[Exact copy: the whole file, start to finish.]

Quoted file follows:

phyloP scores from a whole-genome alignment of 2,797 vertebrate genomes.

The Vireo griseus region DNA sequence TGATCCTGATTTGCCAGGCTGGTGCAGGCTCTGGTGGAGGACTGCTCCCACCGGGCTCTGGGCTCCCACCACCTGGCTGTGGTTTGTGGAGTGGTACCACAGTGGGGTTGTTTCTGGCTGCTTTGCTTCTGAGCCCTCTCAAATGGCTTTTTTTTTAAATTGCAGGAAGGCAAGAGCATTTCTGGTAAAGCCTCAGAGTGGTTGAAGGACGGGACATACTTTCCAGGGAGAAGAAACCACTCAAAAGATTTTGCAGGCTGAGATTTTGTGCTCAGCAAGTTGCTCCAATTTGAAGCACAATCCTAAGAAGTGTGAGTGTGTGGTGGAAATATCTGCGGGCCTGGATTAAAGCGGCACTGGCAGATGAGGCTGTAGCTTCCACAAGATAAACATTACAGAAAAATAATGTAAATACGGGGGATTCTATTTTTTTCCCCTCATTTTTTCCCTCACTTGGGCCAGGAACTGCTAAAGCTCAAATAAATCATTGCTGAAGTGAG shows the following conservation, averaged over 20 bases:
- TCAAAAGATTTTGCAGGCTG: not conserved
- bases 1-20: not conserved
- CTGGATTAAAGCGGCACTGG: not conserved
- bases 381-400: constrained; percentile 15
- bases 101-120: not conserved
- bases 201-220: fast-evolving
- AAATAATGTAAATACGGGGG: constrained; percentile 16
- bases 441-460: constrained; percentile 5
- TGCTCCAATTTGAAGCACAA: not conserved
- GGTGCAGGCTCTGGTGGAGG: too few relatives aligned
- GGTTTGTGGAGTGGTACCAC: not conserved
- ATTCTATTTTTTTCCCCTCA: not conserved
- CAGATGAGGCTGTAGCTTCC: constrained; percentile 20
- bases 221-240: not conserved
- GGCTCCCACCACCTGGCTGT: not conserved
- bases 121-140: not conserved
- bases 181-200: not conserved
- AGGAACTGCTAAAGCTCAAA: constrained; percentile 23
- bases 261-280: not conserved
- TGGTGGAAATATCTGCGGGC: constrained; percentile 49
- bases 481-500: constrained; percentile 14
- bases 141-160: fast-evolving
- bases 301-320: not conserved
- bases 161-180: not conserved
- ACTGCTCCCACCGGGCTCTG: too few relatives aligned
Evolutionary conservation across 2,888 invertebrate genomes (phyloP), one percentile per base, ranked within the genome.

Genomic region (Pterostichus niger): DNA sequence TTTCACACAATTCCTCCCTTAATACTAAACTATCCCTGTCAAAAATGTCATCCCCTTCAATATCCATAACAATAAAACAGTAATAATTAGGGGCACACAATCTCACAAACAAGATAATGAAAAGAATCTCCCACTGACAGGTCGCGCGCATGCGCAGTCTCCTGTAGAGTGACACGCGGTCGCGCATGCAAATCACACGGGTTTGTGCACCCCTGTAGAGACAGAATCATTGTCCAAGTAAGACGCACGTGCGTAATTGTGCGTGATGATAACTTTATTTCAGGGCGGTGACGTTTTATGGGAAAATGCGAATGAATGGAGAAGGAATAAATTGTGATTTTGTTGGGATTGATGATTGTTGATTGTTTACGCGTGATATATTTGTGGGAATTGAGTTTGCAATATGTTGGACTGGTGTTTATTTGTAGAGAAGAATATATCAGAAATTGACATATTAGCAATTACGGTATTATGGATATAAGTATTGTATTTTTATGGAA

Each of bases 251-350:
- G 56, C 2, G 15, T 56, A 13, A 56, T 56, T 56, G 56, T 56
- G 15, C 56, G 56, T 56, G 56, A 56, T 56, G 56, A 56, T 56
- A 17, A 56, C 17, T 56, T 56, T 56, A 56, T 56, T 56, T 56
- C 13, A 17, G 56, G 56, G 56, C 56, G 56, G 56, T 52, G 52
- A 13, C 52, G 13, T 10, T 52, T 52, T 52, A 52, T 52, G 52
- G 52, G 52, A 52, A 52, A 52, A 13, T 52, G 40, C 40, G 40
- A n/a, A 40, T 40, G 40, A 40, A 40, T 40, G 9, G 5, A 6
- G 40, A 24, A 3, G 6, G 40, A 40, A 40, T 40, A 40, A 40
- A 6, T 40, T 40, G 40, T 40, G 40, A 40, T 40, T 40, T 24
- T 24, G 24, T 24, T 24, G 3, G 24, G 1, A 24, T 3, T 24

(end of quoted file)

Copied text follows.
phyloP scores from a whole-genome alignment of 2,797 vertebrate genomes.

The Vireo griseus region DNA sequence TGATCCTGATTTGCCAGGCTGGTGCAGGCTCTGGTGGAGGACTGCTCCCACCGGGCTCTGGGCTCCCACCACCTGGCTGTGGTTTGTGGAGTGGTACCACAGTGGGGTTGTTTCTGGCTGCTTTGCTTCTGAGCCCTCTCAAATGGCTTTTTTTTTAAATTGCAGGAAGGCAAGAGCATTTCTGGTAAAGCCTCAGAGTGGTTGAAGGACGGGACATACTTTCCAGGGAGAAGAAACCACTCAAAAGATTTTGCAGGCTGAGATTTTGTGCTCAGCAAGTTGCTCCAATTTGAAGCACAATCCTAAGAAGTGTGAGTGTGTGGTGGAAATATCTGCGGGCCTGGATTAAAGCGGCACTGGCAGATGAGGCTGTAGCTTCCACAAGATAAACATTACAGAAAAATAATGTAAATACGGGGGATTCTATTTTTTTCCCCTCATTTTTTCCCTCACTTGGGCCAGGAACTGCTAAAGCTCAAATAAATCATTGCTGAAGTGAG shows the following conservation, averaged over 20 bases:
- TCAAAAGATTTTGCAGGCTG: not conserved
- bases 1-20: not conserved
- CTGGATTAAAGCGGCACTGG: not conserved
- bases 381-400: constrained; percentile 15
- bases 101-120: not conserved
- bases 201-220: fast-evolving
- AAATAATGTAAATACGGGGG: constrained; percentile 16
- bases 441-460: constrained; percentile 5
- TGCTCCAATTTGAAGCACAA: not conserved
- GGTGCAGGCTCTGGTGGAGG: too few relatives aligned
- GGTTTGTGGAGTGGTACCAC: not conserved
- ATTCTATTTTTTTCCCCTCA: not conserved
- CAGATGAGGCTGTAGCTTCC: constrained; percentile 20
- bases 221-240: not conserved
- GGCTCCCACCACCTGGCTGT: not conserved
- bases 121-140: not conserved
- bases 181-200: not conserved
- AGGAACTGCTAAAGCTCAAA: constrained; percentile 23
- bases 261-280: not conserved
- TGGTGGAAATATCTGCGGGC: constrained; percentile 49
- bases 481-500: constrained; percentile 14
- bases 141-160: fast-evolving
- bases 301-320: not conserved
- bases 161-180: not conserved
- ACTGCTCCCACCGGGCTCTG: too few relatives aligned
Evolutionary conservation across 2,888 invertebrate genomes (phyloP), one percentile per base, ranked within the genome.

Genomic region (Pterostichus niger): DNA sequence TTTCACACAATTCCTCCCTTAATACTAAACTATCCCTGTCAAAAATGTCATCCCCTTCAATATCCATAACAATAAAACAGTAATAATTAGGGGCACACAATCTCACAAACAAGATAATGAAAAGAATCTCCCACTGACAGGTCGCGCGCATGCGCAGTCTCCTGTAGAGTGACACGCGGTCGCGCATGCAAATCACACGGGTTTGTGCACCCCTGTAGAGACAGAATCATTGTCCAAGTAAGACGCACGTGCGTAATTGTGCGTGATGATAACTTTATTTCAGGGCGGTGACGTTTTATGGGAAAATGCGAATGAATGGAGAAGGAATAAATTGTGATTTTGTTGGGATTGATGATTGTTGATTGTTTACGCGTGATATATTTGTGGGAATTGAGTTTGCAATATGTTGGACTGGTGTTTATTTGTAGAGAAGAATATATCAGAAATTGACATATTAGCAATTACGGTATTATGGATATAAGTATTGTATTTTTATGGAA

Each of bases 251-350:
- G 56, C 2, G 15, T 56, A 13, A 56, T 56, T 56, G 56, T 56
- G 15, C 56, G 56, T 56, G 56, A 56, T 56, G 56, A 56, T 56
- A 17, A 56, C 17, T 56, T 56, T 56, A 56, T 56, T 56, T 56
- C 13, A 17, G 56, G 56, G 56, C 56, G 56, G 56, T 52, G 52
- A 13, C 52, G 13, T 10, T 52, T 52, T 52, A 52, T 52, G 52
- G 52, G 52, A 52, A 52, A 52, A 13, T 52, G 40, C 40, G 40
- A n/a, A 40, T 40, G 40, A 40, A 40, T 40, G 9, G 5, A 6
- G 40, A 24, A 3, G 6, G 40, A 40, A 40, T 40, A 40, A 40
- A 6, T 40, T 40, G 40, T 40, G 40, A 40, T 40, T 40, T 24
- T 24, G 24, T 24, T 24, G 3, G 24, G 1, A 24, T 3, T 24